Thus granules flown over the rotary pan 1 are received in a conveying machine placed below the front side of the rotary pan and conveyed for further process.

The adjustment of working time for powdered material may be done with facility by manually reciprocating the adjustment board 27 attached to the rim of the rotary pan 1 in a vertical direction while the adjustment of the tilt of the rotary pan 1 in case of a necessity may be achieved during the granulating process by manually turning the adjustment handle 24. Though the term panshaped reminds one of the flat circular bottom with upright circular side wall formed around the bottom, the rotary pans 1", 1" and 1"" of various figures such as are shown in FIGS. 6, 7 and 8 are actually used, and a bowl shaped pan 1 with a circular rim may be used with ease if equipped with the cylindrical receptacle 1, fitted to the bottom portion thereof. Similar parts are designated with the same numerals but with a prime added for each of the various embodiments shown. The pans 1' and 1"" of FIGS. 7 and 8 have bottom cylindrical portions 1a and 1a.

The present invention worked in this way provides by far the most ideal torque transmission system available in this type of the granulating machine in which the drive is effected with its specific circumferential drive system designed to decrease the amount of torque with the driving rollers engaging the side wall of the rotary pan, instead of the conventional gear G and the pinion P driven by motor M through reduction gear R as shown in FIG. 5 in contradiction to the granulating machine of the present invention, the principal features of which are illustrated in FIG. 4, and the load of the rotary pan is transmitted by way of the driving rollers and three or four bottom supporting rollers while the pan is rotated.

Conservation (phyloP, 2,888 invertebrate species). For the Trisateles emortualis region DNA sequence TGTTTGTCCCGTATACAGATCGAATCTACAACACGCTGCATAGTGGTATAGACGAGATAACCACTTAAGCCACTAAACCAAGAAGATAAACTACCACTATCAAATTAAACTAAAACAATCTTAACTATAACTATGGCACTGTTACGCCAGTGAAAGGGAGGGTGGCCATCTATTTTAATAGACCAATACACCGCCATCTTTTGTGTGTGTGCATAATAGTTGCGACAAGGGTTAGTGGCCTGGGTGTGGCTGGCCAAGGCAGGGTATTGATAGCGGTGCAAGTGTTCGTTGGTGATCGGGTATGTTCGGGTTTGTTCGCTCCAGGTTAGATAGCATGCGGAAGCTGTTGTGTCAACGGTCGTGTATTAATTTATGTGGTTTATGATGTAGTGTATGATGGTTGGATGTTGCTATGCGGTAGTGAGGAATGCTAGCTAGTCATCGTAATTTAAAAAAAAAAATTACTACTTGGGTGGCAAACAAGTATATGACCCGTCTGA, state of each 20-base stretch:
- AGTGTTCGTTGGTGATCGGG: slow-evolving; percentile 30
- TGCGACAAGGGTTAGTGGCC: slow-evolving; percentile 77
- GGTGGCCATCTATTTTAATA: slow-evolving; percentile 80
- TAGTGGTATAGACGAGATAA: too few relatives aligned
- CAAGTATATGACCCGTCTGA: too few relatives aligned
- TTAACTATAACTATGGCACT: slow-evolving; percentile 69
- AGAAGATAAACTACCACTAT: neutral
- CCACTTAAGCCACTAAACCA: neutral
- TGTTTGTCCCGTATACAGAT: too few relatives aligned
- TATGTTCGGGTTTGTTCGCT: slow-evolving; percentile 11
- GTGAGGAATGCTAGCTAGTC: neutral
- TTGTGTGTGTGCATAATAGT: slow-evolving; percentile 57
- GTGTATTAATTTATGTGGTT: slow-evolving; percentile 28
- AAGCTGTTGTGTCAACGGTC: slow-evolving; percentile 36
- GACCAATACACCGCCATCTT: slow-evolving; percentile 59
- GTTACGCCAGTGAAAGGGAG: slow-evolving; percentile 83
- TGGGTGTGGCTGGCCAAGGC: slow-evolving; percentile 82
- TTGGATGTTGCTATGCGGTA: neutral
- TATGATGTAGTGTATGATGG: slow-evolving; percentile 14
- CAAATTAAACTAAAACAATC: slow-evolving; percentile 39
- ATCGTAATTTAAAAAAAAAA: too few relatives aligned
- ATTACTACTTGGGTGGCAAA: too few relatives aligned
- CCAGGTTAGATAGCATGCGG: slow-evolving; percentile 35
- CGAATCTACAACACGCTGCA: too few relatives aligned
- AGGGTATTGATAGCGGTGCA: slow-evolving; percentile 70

In FIG. 9 a further embodiment of the present invention is shown wherein the specific load transmission system for the rotary pan and the material to be granulated is used. In this embodiment the load of the rotary pan and the material to be granulated are sustained directly by the driving rollers 2" and three or four bottom supporting rollers 7" installed below the pan 1' and transmitted by way of the support 11" further to the lower supporting pins 18 installed at two positions below the support 11" and the two upper supporting levers 30 and the adjustment lever 21 for adjusting the. inclination of the pan 1 and to the ground or floor by way of the base 20.